While the simple presence vs absence of AMF can clearly have strong effects on plant community structure, substantial local diversity of AMF can exist in soil (Johnson et al., 1991; Bever et al., 1996), and one study has demonstrated a positive relationship between AMF species richness and both the diversity and productivity of experimental North American old-field plant communities (van der Heijden et al., 1998b). It is challenging to manipulate microbial diversity, particularly in a belowground system, and perhaps this explains why, nearly 10 yr later, the generality of the relationship between AMF diversity and plant diversity or productivity is untested. Likewise, the mechanism(s) behind such relationships remain obscure (van der Heijden, 2002).

Mechanisms underlying biodiversity–ecosystem functioning relationships fall into two major classes: sampling effects and effects of diversity per se (Hector et al., 1999). In the context of relationships between AMF richness and plant community diversity or productivity, sampling effects would reflect the greater probability of including fungal isolates that are particularly good at promoting plant diversity or growth (van der Heijden et al., 1999; Wardle, 1999). Sampling effects are indicated when individual fungal isolates generate similar or greater responses of plant communities in diversity, productivity, or other community properties than do mixed AMF inoculum treatments. Effects of diversity per se are indicated when diversity, productivity or other plant community responses of mixed inoculum treatments outperform those from any single inoculum treatment.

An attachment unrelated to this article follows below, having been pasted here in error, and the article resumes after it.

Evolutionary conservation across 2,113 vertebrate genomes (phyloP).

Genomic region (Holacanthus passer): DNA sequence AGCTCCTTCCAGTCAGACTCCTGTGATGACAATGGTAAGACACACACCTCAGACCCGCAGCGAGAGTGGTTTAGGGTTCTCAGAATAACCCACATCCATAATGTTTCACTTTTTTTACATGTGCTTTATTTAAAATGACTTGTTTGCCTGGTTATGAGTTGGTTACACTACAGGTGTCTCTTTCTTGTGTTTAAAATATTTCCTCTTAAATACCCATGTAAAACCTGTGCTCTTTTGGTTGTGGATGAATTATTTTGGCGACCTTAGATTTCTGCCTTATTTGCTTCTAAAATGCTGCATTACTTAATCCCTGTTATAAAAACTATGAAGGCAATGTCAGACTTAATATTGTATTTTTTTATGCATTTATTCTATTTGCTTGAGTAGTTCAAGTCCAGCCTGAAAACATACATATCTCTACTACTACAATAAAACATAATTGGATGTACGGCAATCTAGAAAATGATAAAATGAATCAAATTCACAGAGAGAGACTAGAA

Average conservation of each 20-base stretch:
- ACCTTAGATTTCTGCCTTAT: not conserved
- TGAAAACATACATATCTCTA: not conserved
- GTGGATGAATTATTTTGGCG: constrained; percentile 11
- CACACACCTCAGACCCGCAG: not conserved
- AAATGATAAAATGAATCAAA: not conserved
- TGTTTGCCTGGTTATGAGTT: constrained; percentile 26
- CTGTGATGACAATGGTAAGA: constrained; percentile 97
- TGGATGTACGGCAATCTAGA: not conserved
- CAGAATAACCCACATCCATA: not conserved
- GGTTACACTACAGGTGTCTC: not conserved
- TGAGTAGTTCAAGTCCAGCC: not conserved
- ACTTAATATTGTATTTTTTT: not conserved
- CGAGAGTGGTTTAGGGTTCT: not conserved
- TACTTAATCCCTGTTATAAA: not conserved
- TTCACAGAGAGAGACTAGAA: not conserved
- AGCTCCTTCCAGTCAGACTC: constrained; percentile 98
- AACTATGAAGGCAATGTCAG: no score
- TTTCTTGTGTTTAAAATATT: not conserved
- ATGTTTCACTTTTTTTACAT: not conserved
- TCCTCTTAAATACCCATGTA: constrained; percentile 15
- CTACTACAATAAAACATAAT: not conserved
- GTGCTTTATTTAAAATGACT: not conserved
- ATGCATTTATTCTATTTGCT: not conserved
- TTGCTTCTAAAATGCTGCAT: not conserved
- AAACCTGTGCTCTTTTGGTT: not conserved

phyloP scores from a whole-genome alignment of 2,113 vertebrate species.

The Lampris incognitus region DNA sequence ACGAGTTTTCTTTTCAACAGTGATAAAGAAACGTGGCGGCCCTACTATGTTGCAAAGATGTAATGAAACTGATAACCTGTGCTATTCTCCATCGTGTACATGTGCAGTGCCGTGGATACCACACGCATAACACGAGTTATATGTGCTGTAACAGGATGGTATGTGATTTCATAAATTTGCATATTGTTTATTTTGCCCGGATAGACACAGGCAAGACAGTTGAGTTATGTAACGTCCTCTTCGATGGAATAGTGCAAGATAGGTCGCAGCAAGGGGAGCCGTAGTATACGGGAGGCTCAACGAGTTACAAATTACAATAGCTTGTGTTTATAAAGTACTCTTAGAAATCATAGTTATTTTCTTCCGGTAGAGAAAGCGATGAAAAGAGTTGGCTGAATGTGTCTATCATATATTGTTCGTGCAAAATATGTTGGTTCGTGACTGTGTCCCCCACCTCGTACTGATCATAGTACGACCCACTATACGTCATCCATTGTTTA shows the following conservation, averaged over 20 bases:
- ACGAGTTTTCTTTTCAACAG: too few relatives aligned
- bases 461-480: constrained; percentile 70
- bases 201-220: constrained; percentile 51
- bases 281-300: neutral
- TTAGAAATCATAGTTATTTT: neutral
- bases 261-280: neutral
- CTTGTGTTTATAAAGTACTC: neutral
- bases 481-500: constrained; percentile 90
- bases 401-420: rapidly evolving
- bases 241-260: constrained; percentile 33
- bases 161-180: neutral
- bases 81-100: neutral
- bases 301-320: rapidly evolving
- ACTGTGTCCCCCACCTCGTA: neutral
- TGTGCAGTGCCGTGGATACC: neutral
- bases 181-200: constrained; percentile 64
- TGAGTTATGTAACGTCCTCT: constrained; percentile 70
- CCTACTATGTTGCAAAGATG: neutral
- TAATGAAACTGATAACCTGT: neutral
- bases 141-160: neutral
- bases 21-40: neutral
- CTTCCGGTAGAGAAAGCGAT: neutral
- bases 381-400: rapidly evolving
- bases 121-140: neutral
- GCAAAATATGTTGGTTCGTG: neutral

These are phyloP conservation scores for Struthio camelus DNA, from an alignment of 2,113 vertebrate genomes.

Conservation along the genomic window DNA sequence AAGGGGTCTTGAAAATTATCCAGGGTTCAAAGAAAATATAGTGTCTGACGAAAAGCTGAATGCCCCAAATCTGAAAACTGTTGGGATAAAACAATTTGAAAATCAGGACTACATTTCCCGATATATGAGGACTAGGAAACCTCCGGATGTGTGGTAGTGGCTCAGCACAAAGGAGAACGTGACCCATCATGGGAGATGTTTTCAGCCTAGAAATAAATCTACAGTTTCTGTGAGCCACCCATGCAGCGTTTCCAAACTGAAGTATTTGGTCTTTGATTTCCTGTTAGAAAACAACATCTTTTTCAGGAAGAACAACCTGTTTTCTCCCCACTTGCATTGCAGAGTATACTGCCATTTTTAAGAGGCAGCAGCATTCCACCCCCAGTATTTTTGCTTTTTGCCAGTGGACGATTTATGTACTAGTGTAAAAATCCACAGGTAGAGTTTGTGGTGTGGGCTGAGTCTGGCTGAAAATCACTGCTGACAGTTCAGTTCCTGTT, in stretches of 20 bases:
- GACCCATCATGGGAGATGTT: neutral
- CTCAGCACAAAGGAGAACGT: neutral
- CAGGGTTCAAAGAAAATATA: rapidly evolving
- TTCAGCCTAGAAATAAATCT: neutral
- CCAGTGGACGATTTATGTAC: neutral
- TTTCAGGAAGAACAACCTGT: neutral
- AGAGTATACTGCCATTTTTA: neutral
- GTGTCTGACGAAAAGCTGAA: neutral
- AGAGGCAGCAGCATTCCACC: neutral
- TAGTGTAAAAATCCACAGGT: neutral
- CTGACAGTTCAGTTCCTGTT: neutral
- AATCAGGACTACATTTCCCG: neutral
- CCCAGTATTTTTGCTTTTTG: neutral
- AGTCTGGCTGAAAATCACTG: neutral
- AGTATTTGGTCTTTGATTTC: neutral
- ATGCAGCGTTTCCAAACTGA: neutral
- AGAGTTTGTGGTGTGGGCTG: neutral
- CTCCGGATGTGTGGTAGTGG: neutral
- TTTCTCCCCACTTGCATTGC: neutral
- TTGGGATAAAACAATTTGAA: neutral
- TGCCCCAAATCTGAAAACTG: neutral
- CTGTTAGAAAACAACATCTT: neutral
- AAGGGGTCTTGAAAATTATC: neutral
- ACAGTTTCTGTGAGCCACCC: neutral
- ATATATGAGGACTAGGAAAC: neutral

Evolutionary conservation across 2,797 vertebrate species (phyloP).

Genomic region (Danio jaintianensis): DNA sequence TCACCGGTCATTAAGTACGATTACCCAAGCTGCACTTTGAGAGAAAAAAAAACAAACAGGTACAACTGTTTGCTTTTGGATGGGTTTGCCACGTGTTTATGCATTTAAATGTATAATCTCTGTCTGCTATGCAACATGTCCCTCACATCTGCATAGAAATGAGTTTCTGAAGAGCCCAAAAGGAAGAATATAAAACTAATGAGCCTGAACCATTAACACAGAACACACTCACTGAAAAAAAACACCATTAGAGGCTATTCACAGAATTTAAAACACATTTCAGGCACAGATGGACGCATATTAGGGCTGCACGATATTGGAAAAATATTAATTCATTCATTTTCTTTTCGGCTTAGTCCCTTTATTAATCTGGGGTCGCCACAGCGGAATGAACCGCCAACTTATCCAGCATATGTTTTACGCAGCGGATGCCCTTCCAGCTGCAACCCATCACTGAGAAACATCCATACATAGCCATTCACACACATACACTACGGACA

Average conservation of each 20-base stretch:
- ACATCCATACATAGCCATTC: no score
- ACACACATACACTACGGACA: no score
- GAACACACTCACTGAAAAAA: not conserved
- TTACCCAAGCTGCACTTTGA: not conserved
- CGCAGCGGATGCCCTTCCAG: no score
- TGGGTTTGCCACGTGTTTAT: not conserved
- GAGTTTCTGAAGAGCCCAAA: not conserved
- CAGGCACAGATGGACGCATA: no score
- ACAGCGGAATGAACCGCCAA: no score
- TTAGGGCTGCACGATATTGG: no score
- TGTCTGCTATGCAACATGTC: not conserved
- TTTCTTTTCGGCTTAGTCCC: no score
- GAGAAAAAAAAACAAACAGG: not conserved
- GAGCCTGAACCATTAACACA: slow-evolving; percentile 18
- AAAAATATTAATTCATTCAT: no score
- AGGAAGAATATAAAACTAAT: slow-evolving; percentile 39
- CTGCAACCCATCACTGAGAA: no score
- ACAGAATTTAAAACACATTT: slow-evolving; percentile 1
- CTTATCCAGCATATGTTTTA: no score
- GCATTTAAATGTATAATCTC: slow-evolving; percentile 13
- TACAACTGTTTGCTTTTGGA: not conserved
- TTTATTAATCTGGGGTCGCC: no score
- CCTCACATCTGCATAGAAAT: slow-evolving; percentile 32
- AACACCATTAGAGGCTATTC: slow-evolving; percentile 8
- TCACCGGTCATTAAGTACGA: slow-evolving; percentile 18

Effects of diversity per se can arise via niche differentiation, facilitation (Tilman et al., 1997), or negative feedback (Bever, 2002; Bever et al., 2002). For example, it has been hypothesized that intense competition for P under limiting soil resource conditions could favor AMF-mediated P-niche partitioning, whereby specialization in phosphatase enzymes or other mechanisms allows different plant host–AMF species combinations to access different sources of P (Reynolds et al., 2003). AMF have been shown to promote plant access to various sources of inorganic and organic P in single-plant culture (Koide & Kabir, 2000; Reynolds et al., 2006), but the hypothesis of niche partitioning on different P sources has not been tested for competitive plant species mixtures.